Over the weekend we were treated to a great women’s final in Dubai between Justine Henin and Amelie Mauresmo. This has emerged as one of the best rivalries in tennis, men’s or women’s. The match certainly did not disappoint: both players showed a wide array of touch and power and while both of them brought their “A” games, when push came to shove it was Amelie who folded up her tent and went off into the desert, so to speak. What could have happened to make the outcome different next time?
We’ve yelled before about certain aspects in the Frenchwoman’s game that could be tightened up, or changed. Like her inability to really hit a flat forehand shot, and her lackluster serve, particular the second serve. It comes floating over the net almost like a balloon sometimes, sitting up begging to be smacked. And Justine was just the woman to treat it with the impunity it deserved.
Women’s tennis has so few really good servers that you wonder why more of the players don’t show more aggression in returning the second serves of players. Dementieva has been the principal culprit, although lately she has gotten a little more pop on her first serve, and can protect the second better, at least a little. After Sunday I think Mauresmo could fit into that category. She needs to put more pace on the first serve and on the second. She needs to take it as seriously as the Williams sisters do. Not some casual thing we’re doing just to get the ball in play.
As far as her forehand goes, it is too loopy with too much topspin. Not that a shot like that cannot do some damage, but you face occasions when the ball needs to be hit flatter, more directly and with more pace. A lot of it may just be mental mistakes. During the match Amelie came to net behind a forehand approach to Justine’s backhand, but she hit the wrong forehand approach. It sat up and Justine whacked a rather easy backhand up the line for a winner. If Amelie had flattened it out and given it a more inside-out look, she probably would have won the point.
Part of her loopiness is due to that somewhat extreme western grip she uses, wherein your hand is almost under the racquet rather than behind it or on top of it. You can’t help but hit topspin with a grip like that. I wouldn’t know, though, so maybe I’m just jealous. I am probably the last person on the planet who uses the old eastern grip, the “shake hands” goody they used to teach. I could not hit topspin if my life depended on it. I can flatten the ball in a way Connors would approve, and put pace on it, but timing is really key here, and if your timing is off the shots can spray every which way.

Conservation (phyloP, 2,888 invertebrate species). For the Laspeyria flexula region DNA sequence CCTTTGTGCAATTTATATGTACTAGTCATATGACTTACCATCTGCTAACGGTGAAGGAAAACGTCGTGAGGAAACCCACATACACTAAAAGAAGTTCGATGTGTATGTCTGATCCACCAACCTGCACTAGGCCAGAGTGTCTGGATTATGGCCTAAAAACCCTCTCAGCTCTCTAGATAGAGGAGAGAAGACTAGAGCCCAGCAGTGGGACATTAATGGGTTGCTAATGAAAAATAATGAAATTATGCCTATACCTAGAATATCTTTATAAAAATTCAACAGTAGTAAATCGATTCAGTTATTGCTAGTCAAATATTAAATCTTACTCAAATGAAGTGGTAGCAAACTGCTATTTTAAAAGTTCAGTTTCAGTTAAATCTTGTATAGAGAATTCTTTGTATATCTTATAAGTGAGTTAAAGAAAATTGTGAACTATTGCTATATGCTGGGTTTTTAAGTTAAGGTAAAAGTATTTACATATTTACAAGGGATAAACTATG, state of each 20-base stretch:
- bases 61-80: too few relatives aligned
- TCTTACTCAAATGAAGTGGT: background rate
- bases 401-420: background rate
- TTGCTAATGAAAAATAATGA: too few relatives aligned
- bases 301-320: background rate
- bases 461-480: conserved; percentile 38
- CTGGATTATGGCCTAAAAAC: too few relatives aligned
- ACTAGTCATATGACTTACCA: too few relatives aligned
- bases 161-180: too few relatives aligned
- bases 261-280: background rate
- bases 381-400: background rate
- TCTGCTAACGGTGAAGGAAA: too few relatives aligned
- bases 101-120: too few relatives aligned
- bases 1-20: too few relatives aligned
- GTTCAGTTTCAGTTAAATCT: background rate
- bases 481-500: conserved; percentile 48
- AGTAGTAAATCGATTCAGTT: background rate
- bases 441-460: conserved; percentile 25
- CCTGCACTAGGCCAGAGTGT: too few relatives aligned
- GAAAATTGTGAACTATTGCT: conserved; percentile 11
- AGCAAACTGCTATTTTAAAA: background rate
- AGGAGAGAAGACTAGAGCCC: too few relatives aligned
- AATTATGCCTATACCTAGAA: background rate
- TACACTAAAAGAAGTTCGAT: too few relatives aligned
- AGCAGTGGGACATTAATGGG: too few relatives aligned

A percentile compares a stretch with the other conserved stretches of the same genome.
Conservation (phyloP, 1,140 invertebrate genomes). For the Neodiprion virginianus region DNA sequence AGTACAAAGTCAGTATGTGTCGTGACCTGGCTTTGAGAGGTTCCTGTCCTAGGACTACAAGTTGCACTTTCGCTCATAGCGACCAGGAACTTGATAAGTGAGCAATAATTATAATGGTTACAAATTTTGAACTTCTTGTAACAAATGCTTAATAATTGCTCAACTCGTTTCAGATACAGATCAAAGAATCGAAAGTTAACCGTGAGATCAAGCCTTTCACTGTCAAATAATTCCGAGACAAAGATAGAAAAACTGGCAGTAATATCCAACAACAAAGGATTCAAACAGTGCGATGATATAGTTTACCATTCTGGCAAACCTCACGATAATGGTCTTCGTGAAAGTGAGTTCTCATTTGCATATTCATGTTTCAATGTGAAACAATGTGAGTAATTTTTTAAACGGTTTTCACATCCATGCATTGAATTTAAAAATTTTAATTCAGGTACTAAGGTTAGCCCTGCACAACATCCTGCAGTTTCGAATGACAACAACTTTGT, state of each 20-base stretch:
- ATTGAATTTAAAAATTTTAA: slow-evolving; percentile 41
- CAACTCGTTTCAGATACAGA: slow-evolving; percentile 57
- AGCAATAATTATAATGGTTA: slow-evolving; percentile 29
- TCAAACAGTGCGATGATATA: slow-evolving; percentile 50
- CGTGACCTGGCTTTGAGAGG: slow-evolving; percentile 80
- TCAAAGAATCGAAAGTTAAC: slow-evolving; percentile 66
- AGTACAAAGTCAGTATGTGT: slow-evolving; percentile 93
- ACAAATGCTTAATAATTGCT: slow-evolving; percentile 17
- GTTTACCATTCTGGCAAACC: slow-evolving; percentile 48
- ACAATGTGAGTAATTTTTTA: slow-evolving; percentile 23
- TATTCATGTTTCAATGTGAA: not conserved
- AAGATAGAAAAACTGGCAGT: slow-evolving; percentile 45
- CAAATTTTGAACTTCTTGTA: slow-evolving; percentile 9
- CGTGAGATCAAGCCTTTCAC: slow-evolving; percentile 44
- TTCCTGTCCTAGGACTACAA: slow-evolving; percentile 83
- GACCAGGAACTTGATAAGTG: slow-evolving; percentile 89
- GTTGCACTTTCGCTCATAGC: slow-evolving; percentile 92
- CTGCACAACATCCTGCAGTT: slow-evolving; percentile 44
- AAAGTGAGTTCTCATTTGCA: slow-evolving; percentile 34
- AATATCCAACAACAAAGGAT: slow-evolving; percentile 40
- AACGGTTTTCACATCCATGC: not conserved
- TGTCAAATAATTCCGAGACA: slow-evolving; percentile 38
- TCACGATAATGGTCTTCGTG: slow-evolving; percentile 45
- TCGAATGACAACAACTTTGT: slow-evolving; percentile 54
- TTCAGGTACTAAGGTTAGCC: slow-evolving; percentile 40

Can we expect Amelie to change her grip after all this time? Probably not. Mardy Fish has been tinkering of late with the grip on his forehand; reports are it looks kind of weird but it seems to be more effective. But this is a risky undertaking and not many players would go down this road. Someone should have nipped her tendencies in the bud long before she got to this point. But you need several kinds of forehands, one for pace and flatness when you’re going for a shot before the player gets to the spot, topspin for when you need extra time to get in position and to give yourself a little extra margin. Amelie’s got plenty of the latter and not enough of the former.
Surely her coach has tried to address these problems. Surely she is aware of what she needs to do. I am somewhat astonished that she doesn’t show more progress in these areas. Is it laziness, or fear? Or is she simply unable to? I always assume that even if you reach the top of the rankings you still want to improve your game; you are still eager for the challenge of new things.
During the match one of the commentators chastised Mauresmo for hitting her forehand very late, like off her back foot. This may contribute to her forehand errors, but it is not the root of her problem. Steffi Graf got away with hitting lots of forehands off her back foot too, in fact Steffi looked at times like she was pulling balls out of her pocket. But don’t tell me Steffi did not know how to flatten out a forehand, she did, and it was her most devastating shot. I don’t think we will say that of Mauresmo, because her grip works against her. And maybe her mentality too. Mauresmo really doesn’t have the killer instinct Steffi did. She can still win matches, but whether she will continue to win the big matches consistently is doubtful until she makes these adjustments in her game. Look at what Henin has done: she’s upped her backhand a ton and she’s made changes in her serve. She ventures forth into the territory she needs to get to to improve her game. Mauresmo, it seems, has to be dragged kicking and screaming.
But it’s such a beautiful game already, fans of Mauresmo may be moaning, she can still win lots of points in beautiful rallies without turning into a female version of Jimmy Connors. Beauty is beautiful and I love to see it too, but is that going to put points on the board, or win you matches? Mauresmo’s beautiful backhand, her stellar shot by far, won’t ever see the light of day in a match if she can’t get that first serve in more convincingly and improve the quality of her second serve. And that backhand kill shot won’t kill unless maybe you set it up first with a decent forehand drive.
Come on, Amelie, you know we love you and your game, that’s why we want to see these adjustments made. You could have won that match in Dubai. Next time we hope you will.